Skip to main content

Meeting the Muse

Today's theme for the Blogathon (five places I like to write) is one I'm really struggling with as it touches on a rather sensitive topic for me just now. Three nearby coffee shops offer cozy tables, great pastry, and strong brew all made to foster creativity. The desk in our apartment affords a great view over the street we live on and the neighboring gardens. Our kitchen table, though, is perhaps my favorite. It is where, more often than not, the Muse and I sit down over coffee to catch up on the latest news and ideas. It is there with notebook and pen in the silence of early morning that we meet.

Well, where we used to meet, I guess. Like any long-term relationship, the Muse and I are going through one of those rough spots. I regularly visit our old hangouts, but she's not there. The coffee tastes bland, and I tell myself as I nibble on the cinnamon and raisin bun we both love that maybe the rain is keeping her away. Or it's the sunshine and she's forgot we planned to meet that day. It's hard to say. Blaming doesn't help in the long run, but I can only make so many excuses before I need to face the fact that I'm working alone again.

We meet occasionally at the kitchen table these days, but it feels awkward. I'm there every morning, but she's not. Or if she is, she's distracted, and then my pen always seems to run out of ink just as the conversation gets really good. Then I'm out of coffee or one of us needs to step away to the restroom, and the thread of conversation breaks. Back at the table, we fumble for words and inevitably the Day can be heard just outside the door not so subtly rummaging through its sack of chores. The notebook closes with the pen clipped to the side. Our eyes don't meet as we mumble about meeting again tomorrow morning.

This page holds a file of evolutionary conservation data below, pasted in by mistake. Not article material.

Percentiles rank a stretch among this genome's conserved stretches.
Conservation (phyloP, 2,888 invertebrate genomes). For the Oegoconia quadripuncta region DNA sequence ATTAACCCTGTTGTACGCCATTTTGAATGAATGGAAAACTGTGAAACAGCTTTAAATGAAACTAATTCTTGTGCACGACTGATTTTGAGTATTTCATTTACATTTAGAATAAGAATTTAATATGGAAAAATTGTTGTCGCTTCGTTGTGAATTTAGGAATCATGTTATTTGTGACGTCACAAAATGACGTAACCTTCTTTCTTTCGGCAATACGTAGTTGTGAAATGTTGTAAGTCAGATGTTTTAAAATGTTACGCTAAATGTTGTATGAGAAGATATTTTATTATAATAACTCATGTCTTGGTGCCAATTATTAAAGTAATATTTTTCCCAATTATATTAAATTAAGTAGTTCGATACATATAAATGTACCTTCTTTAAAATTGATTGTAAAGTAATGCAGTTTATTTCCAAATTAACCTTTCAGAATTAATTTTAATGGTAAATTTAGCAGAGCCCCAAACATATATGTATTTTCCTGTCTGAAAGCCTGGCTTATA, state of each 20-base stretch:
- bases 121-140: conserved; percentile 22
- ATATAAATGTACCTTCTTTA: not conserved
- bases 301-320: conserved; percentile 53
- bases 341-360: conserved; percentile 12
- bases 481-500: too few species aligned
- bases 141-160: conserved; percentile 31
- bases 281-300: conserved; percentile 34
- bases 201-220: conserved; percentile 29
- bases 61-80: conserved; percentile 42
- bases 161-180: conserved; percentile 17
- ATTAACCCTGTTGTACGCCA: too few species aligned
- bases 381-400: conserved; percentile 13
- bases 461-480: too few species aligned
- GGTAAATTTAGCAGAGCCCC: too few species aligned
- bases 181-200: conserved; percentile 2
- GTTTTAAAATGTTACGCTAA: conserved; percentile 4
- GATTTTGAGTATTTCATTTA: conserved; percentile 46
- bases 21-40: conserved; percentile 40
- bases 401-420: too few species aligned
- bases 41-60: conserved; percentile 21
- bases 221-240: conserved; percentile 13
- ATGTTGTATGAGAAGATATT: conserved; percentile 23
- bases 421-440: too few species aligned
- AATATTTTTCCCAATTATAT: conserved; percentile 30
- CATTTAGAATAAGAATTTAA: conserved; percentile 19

How long can this go on? It's hard to say. We're in one of those spots that feel horrible, and I know she probably gets as upset as I do about it all. While I'm sure she sees others, I did think we had something special together. I look at my calendar to see how to pencil her in, but the weeks fly by without a good chat. Maybe a long weekend, just the two of us. Or just sneaking off for the day or even a morning. A sort of "date night" thing to help us get some of the magic back, to reignite that spark, to remind us of what brought us together in the first place. Meanwhile, I'll set my alarm to meet her at the table with fresh coffee and extra pens.

Comments

Anjuli said…
Well I guarantee you ...your Muse definitely met you for this post!!! WHAT AN AWESOME post!!

I love reading about where people enjoy writing- but I loved even more the little twist you put on this post. GREAT READ!
You have no idea how familiar this story is to me right now. Hope you're not alone for long...
Unknown said…
Sad. She'll be back. Meanwhile, maybe it's time to focus on reading and research. That can help bring her back sooner than you might expect.
Tia Bach said…
I blame myself for my Muse's withdrawal. I let the evil fairies (Chaos, Clutter & Time) take her place. My Muse comes by, and I miss her. She leaves messages, I swear I'll get back. Thanks for the reminder to make her a priority. Chaos, Clutter and Time be damned.
Thanks, Anjuli. You are the kindest commenter ever! I'm glad you liked the post. It was really difficult to write as has been everything of late. A lack of space - figurative and literal - is the real culprit, I think.

Julia, you, too! Maybe we have the same one and she's out carousing...:)

Jackie, Thanks for the good ideas. I do have a review to finish reading and writing, and I've got a long list of goodies on Google Reader. Could be the refresher my Muse and I both need.

Tia, It's those same ones that gather to chat outside our door with Day, too. Somehow, they also manage to duck in the door. Worse than the herd of Dust Bunnies living under the couch, I think!
Michelle Rafter said…
Poignant and well written, your muse was obviously with you at the kitchen table for that one.